At midday, the Governor and the Army Commander set out on a tour of the city with the Chief Secretary and Mr. Suhrawardy, escorted by a combined police and military patrol. Except in the bustee areas there were no fresh mobs, but in the bustees looting, arson and murder held their horrible sway.
Wherever the party stopped, hostile crowds closed in on them and heads appeared on the housetops above. One Muslim shouted to the Chief Secretary, , But you must not shoot: you will disturb the peace of our city’!
Mr. Suhrawardy was eager to expose the depredations of Hindus against his co-religionists, pointing an accusing finger at peaceful men and charging them with lying in wait for Muslims. He was asked why Hindus and Muslims could not live in friendship in civil life when they managed so well in the Army. Mr. Suhrawardy replied that Hindu and Muslim unity would not exist very much longer in the Army. He was right and we knew it. Directly the British officer left the mixed mess of Hindu and Muslim officers would part into two cliques and the parting would soon be reflected among the men.
Police and soldiers were getting tired, and the load of quelling the violence was falling more and more on the troops as the police wearied and lost heart. Raj Mohan, Jorasanko and Tarachand Dutta Streets and Baowanipore in the south fell into pandemonium. Military patrols rushed in and opened fire, wounding two of the crowd. At 3 p.m. the Command ordered the 5th Division to reinforce Calcutta from Ranchi and ordered the Norfolks in from Ramgarh and the 3/8th Gurkhas from Parbatipur in North Bengal.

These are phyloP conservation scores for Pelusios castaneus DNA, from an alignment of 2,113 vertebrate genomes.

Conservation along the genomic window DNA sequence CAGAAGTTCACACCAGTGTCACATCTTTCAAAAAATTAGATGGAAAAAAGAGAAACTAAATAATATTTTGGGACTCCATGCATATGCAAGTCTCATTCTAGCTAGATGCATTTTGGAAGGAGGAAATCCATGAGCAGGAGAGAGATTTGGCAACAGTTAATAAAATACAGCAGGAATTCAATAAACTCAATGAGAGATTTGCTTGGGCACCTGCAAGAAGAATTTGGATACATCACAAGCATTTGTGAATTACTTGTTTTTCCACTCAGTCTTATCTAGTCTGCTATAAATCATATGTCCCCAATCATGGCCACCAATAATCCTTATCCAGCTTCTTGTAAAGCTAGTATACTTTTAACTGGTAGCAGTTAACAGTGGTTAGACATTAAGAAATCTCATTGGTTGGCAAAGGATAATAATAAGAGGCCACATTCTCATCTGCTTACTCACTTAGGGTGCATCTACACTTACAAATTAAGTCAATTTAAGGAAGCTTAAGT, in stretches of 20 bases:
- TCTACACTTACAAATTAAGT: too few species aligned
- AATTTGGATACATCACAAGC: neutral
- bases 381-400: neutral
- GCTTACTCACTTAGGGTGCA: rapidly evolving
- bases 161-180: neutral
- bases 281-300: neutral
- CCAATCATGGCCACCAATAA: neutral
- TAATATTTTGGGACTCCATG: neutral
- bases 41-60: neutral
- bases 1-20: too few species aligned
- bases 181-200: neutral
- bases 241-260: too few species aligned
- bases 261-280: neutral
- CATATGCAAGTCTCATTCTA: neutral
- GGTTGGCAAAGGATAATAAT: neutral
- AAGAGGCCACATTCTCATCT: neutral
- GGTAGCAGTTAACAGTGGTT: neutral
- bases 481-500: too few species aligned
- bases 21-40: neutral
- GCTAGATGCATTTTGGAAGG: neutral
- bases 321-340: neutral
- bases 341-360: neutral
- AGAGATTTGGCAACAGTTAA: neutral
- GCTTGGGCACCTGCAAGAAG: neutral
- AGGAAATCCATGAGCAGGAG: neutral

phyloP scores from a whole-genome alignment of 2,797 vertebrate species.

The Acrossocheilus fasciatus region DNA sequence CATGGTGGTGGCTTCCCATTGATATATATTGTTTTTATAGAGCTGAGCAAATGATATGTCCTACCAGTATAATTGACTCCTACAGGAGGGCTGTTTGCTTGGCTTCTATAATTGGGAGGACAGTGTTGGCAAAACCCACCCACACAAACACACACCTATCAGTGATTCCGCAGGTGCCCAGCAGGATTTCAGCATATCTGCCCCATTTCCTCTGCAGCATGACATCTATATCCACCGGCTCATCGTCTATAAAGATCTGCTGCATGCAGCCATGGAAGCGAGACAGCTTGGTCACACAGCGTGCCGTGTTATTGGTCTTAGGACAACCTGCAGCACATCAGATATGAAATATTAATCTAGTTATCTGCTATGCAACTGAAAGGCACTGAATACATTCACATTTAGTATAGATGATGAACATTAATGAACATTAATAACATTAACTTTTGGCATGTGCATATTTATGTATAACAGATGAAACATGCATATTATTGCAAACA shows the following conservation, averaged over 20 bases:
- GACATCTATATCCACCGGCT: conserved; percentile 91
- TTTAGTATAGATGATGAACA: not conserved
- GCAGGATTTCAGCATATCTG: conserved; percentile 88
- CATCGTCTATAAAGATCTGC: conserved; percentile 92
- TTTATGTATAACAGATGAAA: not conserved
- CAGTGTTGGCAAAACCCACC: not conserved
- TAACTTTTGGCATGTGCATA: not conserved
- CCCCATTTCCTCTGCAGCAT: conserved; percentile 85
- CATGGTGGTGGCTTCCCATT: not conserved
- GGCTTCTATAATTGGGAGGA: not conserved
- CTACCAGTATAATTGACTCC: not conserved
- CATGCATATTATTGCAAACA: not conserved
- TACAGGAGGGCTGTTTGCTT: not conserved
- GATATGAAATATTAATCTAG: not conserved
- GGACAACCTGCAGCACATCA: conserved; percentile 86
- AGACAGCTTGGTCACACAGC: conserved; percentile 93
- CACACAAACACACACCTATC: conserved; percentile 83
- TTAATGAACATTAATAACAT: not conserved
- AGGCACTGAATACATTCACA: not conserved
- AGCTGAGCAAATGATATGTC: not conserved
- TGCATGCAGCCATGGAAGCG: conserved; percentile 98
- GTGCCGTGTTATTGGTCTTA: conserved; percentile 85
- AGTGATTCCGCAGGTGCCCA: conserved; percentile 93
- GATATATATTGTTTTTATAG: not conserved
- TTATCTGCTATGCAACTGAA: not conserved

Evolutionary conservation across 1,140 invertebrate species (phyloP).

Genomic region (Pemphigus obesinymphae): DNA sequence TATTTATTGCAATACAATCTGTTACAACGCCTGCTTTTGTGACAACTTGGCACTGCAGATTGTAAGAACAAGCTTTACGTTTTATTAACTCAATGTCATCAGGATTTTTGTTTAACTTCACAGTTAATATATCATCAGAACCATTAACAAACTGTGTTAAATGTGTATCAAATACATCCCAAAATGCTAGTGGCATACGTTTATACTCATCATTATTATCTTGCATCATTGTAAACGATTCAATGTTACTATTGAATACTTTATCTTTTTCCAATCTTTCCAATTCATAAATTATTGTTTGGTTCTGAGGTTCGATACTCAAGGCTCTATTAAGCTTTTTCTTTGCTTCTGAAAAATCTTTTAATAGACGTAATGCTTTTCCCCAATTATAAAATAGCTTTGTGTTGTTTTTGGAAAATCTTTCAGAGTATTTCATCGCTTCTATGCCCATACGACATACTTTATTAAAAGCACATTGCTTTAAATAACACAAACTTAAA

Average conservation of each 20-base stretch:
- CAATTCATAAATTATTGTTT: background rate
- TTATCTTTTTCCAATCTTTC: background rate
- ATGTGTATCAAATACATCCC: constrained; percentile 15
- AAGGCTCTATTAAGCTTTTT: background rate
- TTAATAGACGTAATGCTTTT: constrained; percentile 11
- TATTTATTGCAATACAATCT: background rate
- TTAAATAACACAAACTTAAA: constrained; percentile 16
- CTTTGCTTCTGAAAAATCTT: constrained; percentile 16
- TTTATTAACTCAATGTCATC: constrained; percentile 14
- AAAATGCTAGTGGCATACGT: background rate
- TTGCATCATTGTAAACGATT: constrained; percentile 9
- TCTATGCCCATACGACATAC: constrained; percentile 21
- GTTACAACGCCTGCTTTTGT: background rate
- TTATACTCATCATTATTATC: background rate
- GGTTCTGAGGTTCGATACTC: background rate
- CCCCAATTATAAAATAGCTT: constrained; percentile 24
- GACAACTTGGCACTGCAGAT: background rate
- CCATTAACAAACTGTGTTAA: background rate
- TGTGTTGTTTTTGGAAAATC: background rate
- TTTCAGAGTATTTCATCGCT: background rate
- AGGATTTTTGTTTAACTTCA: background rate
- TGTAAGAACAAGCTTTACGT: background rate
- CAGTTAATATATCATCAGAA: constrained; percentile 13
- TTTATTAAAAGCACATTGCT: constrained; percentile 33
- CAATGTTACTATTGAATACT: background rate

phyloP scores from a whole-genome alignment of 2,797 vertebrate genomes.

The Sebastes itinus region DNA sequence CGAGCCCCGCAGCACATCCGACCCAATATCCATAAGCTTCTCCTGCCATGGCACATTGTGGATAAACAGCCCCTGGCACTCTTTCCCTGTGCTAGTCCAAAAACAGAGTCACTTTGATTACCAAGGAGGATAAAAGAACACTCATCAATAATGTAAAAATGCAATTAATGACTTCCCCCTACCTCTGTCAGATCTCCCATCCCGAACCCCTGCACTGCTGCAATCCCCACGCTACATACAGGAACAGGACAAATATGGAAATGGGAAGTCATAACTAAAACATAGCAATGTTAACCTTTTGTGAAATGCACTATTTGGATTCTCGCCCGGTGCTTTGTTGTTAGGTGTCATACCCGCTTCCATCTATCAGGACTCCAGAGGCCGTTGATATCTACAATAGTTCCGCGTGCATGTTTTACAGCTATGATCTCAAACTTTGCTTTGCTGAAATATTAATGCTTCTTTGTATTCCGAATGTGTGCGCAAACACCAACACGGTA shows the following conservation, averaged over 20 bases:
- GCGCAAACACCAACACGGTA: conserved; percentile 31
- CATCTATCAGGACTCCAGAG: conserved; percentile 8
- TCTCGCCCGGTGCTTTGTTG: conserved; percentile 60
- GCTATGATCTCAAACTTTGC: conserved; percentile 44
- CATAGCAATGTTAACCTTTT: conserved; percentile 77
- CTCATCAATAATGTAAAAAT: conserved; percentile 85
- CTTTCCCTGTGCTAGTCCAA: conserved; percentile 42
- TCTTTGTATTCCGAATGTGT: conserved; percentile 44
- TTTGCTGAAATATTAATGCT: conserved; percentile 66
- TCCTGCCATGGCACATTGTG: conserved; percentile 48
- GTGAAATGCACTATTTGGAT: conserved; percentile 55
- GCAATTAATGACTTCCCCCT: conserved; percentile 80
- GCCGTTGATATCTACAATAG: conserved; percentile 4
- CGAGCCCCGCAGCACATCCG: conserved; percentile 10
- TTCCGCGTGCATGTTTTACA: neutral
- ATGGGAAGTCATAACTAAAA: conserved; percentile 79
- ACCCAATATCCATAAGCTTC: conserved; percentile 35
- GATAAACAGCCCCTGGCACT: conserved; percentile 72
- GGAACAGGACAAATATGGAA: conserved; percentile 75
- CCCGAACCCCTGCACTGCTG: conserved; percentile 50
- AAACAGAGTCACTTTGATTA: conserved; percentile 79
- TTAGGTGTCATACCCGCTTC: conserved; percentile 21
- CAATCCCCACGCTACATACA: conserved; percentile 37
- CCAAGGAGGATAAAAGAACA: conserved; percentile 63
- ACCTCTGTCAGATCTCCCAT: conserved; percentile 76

On Sunday, 18th August, the York and Lancaster Regiment again left the Fort to relieve a battalion in the dominated area. However, just as they were moving out they learnt of serious trouble in north Calcutta, in the Shampuka and Jorabagan Thanas, and received their orders to move to that area and to take over control. Everything was quiet and seemed normal until they crossed Vivekananda Road, going north of Chitpur Road.